Without Contemplation…

…we either believe in God, or not…but when our love for God bursts out into the dark yet luminous flame of interior vision, we are enabled, at least for an instant, to directly experience something that is God.  For at such moments life and reality and God cease to be concepts which we think about and become realities in which we consciously participate.

The reality of God is known to us in contemplation in an entirely new way.  When we apprehend God through the medium of concepts, we see God as an object separate from ourselves, as a being from whom we are alienated, even though we believe that God loves us and that we love God.  In contemplation this division disappears, for contemplation goes beyond concepts and apprehends God not as a separate object but as the reality within our own reality, the being within our own being, the life within our own life.  In order to express this reality we have to use symbolic language, and in respecting the metaphysical distinction between the Creator and creature we have to emphasize the I-Thou relationship between the soul and God.  Nevertheless, the experience of contemplation is the experience of God’s life and presence within ourselves not as object but as the transcendent course of our own subjectivity.  Contemplation is a mystery in which God reveals Godself to us as the very centre of our own most intimate self….  When the realization of God’s presence bursts upon us, our own self disappears in God and we pass mystically through the Red Sea of separation to lose ourselves (and thus find our true selves) in God.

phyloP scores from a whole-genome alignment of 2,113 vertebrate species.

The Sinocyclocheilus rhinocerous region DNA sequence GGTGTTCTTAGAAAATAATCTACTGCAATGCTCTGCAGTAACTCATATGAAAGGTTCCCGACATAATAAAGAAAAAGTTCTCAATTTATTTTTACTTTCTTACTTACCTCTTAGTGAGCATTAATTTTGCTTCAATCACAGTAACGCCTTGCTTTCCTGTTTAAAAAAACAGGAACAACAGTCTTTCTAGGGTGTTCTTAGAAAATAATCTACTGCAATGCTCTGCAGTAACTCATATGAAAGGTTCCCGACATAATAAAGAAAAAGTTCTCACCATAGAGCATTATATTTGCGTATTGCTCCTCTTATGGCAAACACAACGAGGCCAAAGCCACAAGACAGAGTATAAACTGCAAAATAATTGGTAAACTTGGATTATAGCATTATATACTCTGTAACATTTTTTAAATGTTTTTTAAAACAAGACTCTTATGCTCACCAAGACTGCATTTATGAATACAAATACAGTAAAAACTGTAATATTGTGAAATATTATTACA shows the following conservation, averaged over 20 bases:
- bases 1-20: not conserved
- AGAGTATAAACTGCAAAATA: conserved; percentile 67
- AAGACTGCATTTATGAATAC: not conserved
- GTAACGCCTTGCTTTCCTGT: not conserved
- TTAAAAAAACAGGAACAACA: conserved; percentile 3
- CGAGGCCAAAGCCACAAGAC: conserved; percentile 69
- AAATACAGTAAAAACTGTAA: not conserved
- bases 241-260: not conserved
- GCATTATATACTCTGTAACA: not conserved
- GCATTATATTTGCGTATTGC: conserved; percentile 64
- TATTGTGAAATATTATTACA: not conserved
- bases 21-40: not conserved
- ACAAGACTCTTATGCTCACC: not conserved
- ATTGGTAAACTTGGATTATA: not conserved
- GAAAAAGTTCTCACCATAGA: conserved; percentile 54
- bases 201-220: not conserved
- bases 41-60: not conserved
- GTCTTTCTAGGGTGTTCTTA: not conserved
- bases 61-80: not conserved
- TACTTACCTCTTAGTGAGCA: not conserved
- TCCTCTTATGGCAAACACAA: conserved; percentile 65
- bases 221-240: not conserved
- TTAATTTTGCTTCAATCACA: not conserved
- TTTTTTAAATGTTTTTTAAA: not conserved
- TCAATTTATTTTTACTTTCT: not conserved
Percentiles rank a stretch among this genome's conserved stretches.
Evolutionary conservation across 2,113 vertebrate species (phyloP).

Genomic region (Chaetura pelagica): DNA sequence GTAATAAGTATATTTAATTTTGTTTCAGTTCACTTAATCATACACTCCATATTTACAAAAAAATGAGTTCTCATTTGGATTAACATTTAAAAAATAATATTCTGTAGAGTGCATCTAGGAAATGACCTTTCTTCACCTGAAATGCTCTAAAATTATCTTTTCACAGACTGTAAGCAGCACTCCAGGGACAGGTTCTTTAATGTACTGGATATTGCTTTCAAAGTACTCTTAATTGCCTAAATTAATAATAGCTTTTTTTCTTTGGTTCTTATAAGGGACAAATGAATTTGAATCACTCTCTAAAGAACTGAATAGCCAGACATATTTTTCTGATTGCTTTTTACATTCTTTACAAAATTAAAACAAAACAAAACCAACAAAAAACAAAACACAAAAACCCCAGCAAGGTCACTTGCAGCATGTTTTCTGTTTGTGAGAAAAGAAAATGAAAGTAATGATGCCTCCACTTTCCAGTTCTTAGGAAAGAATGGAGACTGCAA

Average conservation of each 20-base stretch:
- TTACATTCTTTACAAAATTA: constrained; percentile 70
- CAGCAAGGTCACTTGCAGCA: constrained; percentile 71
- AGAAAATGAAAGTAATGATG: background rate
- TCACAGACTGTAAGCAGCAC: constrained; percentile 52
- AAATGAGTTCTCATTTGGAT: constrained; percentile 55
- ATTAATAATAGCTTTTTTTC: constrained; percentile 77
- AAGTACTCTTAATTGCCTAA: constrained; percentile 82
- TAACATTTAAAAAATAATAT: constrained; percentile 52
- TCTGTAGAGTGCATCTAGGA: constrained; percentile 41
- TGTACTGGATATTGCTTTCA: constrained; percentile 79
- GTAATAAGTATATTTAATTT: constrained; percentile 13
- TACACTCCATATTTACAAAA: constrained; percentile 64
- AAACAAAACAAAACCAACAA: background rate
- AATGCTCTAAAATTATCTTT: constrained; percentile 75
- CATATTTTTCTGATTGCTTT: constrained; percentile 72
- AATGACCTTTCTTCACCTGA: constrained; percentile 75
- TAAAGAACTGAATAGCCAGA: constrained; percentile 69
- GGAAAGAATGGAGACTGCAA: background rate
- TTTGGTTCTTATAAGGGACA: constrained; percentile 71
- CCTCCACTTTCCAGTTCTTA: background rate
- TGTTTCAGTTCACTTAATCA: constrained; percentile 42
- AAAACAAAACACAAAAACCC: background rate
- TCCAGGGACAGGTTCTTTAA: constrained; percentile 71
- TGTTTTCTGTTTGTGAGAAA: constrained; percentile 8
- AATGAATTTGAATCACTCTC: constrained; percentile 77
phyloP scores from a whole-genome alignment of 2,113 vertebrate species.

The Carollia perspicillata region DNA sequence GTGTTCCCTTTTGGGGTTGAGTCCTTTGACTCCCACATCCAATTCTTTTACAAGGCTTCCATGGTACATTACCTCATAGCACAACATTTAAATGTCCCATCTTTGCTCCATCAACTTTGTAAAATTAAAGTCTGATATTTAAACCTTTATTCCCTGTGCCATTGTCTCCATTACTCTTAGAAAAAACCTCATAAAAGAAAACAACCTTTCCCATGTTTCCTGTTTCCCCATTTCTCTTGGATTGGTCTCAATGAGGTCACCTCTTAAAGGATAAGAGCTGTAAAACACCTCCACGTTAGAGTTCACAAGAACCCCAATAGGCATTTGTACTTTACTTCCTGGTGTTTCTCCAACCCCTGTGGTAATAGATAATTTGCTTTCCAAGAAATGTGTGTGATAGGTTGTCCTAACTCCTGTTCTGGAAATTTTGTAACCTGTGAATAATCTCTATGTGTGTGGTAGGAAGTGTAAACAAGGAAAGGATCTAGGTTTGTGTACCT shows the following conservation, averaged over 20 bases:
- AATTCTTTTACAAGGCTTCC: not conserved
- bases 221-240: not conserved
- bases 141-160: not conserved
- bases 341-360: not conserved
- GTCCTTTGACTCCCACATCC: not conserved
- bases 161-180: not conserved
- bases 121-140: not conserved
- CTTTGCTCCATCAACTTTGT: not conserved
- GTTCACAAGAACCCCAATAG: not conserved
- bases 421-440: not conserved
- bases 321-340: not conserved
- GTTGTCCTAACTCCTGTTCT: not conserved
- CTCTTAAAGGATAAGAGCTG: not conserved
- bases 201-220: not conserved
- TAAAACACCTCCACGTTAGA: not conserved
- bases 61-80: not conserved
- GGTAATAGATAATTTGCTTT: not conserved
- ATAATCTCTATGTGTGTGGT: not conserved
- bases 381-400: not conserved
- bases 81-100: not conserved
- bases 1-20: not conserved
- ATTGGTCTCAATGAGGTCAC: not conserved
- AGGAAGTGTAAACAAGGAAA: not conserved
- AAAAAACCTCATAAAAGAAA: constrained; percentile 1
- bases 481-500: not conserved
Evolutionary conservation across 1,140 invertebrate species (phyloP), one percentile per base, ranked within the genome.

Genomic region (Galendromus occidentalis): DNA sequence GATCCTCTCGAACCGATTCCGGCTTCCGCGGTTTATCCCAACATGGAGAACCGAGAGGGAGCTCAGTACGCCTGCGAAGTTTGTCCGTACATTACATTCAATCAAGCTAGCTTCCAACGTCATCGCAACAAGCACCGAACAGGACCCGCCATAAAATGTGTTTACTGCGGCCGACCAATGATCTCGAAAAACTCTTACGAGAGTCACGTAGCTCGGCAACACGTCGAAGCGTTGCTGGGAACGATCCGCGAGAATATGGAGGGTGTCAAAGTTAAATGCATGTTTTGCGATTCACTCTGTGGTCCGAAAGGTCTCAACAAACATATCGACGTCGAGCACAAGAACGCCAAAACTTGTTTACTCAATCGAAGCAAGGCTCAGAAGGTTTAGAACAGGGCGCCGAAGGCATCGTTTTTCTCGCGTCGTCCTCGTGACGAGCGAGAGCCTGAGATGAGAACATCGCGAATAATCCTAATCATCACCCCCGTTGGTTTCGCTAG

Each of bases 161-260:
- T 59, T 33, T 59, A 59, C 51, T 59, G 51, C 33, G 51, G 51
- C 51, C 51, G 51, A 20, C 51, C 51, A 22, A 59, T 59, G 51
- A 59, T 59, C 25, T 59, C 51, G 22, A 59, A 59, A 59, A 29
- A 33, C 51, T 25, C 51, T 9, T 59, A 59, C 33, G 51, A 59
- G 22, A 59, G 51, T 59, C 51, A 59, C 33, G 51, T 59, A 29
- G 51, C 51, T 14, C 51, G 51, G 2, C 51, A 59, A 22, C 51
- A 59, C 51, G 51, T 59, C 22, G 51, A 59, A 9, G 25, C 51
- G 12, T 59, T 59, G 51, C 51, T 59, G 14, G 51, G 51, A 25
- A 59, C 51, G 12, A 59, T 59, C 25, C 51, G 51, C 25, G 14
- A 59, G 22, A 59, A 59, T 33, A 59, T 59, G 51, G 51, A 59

Contemplation is the…most paradoxical form of self-realization, attained by apparent self-annihilation.

Life then, is not known, but lived.  It is lived and experienced in its completeness, that is to say in all the ramifications of its spiritual activity.  All the powers of the soul reach out in freedom and knowledge and love, and all converge again, and all are gathered together in one supreme act which is radiant with peace.  The concreteness of this experience of reality is in the highest sense existential.  And further more it is a communion – a perception of our own reality immersed in and in some sense coalescent with the supreme reality…God.  Finally, it is a communion with Christ, the incarnate Word.  Not only a personal union of souls with him, but a communion in the one great act by which he conquered death once and for all in his death and resurrection.

The New Man, Thomas Merton [alt.]

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